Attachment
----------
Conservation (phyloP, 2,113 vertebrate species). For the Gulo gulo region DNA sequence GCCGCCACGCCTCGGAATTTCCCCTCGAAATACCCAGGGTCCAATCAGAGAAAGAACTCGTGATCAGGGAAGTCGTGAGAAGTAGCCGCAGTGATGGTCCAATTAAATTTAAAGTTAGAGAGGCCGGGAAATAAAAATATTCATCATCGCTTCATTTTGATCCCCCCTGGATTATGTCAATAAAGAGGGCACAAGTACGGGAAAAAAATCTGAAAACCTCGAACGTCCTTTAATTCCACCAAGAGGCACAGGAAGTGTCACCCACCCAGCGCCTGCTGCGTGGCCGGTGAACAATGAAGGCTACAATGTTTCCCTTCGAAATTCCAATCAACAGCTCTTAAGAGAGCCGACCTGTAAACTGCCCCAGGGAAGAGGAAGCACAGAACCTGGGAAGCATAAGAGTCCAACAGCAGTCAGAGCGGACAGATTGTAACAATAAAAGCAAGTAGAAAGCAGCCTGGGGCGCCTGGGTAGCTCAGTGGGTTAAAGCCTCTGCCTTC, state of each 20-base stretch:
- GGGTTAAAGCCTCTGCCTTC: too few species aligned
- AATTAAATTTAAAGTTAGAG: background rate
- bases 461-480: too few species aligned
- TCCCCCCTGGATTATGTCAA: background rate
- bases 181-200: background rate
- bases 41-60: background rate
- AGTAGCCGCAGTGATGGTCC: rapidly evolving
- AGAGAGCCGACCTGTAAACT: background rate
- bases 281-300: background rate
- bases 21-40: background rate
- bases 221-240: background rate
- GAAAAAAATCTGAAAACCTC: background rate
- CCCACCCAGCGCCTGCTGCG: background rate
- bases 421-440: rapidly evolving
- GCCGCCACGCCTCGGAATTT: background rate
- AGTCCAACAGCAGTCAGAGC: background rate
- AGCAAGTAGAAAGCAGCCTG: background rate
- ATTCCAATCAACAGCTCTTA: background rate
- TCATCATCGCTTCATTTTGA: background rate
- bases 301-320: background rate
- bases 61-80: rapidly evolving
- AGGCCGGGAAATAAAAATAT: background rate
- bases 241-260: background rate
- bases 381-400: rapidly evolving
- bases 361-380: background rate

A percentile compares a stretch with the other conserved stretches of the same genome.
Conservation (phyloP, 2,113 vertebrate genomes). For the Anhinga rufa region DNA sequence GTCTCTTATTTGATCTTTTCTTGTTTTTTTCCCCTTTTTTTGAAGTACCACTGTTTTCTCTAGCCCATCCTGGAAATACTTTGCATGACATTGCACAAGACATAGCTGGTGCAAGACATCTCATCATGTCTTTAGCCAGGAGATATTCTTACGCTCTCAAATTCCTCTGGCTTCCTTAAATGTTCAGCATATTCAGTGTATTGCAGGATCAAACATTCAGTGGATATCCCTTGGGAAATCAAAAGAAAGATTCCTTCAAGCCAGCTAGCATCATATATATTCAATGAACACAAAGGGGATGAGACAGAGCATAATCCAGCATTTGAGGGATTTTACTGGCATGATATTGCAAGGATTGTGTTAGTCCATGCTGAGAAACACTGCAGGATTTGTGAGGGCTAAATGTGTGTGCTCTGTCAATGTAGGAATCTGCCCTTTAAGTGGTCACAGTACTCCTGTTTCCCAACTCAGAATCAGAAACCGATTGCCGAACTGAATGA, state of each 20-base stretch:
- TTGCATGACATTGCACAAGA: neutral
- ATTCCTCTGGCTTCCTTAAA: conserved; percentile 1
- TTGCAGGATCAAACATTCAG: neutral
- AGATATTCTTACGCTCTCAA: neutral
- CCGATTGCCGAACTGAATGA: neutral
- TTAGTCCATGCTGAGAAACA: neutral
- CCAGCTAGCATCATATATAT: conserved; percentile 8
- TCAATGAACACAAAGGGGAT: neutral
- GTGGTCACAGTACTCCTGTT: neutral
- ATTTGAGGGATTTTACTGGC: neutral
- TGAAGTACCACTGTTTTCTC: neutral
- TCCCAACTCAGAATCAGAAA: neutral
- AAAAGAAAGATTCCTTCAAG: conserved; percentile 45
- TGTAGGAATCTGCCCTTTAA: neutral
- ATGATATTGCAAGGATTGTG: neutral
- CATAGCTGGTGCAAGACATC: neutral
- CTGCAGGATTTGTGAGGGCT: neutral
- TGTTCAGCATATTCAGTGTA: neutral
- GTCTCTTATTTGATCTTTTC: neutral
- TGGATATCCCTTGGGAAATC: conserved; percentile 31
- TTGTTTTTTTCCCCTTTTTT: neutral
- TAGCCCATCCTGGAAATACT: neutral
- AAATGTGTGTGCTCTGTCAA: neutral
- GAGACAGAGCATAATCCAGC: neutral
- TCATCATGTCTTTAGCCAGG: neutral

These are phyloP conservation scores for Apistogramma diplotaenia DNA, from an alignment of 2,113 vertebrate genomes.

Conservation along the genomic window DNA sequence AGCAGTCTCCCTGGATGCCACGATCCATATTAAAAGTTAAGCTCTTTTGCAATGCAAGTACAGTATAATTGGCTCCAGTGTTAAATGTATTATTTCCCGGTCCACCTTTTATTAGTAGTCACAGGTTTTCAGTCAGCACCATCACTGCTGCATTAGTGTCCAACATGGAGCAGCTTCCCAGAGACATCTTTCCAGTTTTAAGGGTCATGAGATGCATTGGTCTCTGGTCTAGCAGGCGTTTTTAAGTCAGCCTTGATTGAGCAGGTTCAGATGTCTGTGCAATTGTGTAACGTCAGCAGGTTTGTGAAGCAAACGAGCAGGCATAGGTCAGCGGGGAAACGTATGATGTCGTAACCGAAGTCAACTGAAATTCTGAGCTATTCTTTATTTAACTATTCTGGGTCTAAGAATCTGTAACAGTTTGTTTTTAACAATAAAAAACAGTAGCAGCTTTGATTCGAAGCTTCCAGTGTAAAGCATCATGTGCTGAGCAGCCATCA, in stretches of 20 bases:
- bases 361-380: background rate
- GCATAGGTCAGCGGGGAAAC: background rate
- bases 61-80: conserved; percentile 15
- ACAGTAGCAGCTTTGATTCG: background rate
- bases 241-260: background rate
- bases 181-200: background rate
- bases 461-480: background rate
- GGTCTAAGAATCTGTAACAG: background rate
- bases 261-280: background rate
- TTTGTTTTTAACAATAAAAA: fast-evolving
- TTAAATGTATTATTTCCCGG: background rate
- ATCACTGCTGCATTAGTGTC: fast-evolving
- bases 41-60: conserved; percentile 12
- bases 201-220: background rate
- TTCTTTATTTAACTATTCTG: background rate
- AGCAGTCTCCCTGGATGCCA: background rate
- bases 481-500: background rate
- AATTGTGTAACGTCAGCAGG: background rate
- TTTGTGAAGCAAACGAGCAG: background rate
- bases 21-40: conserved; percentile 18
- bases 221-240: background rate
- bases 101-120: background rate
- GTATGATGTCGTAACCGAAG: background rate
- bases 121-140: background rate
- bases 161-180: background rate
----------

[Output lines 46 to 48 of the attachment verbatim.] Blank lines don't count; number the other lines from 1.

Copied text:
- TGTTCAGCATATTCAGTGTA: neutral
- GTCTCTTATTTGATCTTTTC: neutral
- TGGATATCCCTTGGGAAATC: conserved; percentile 31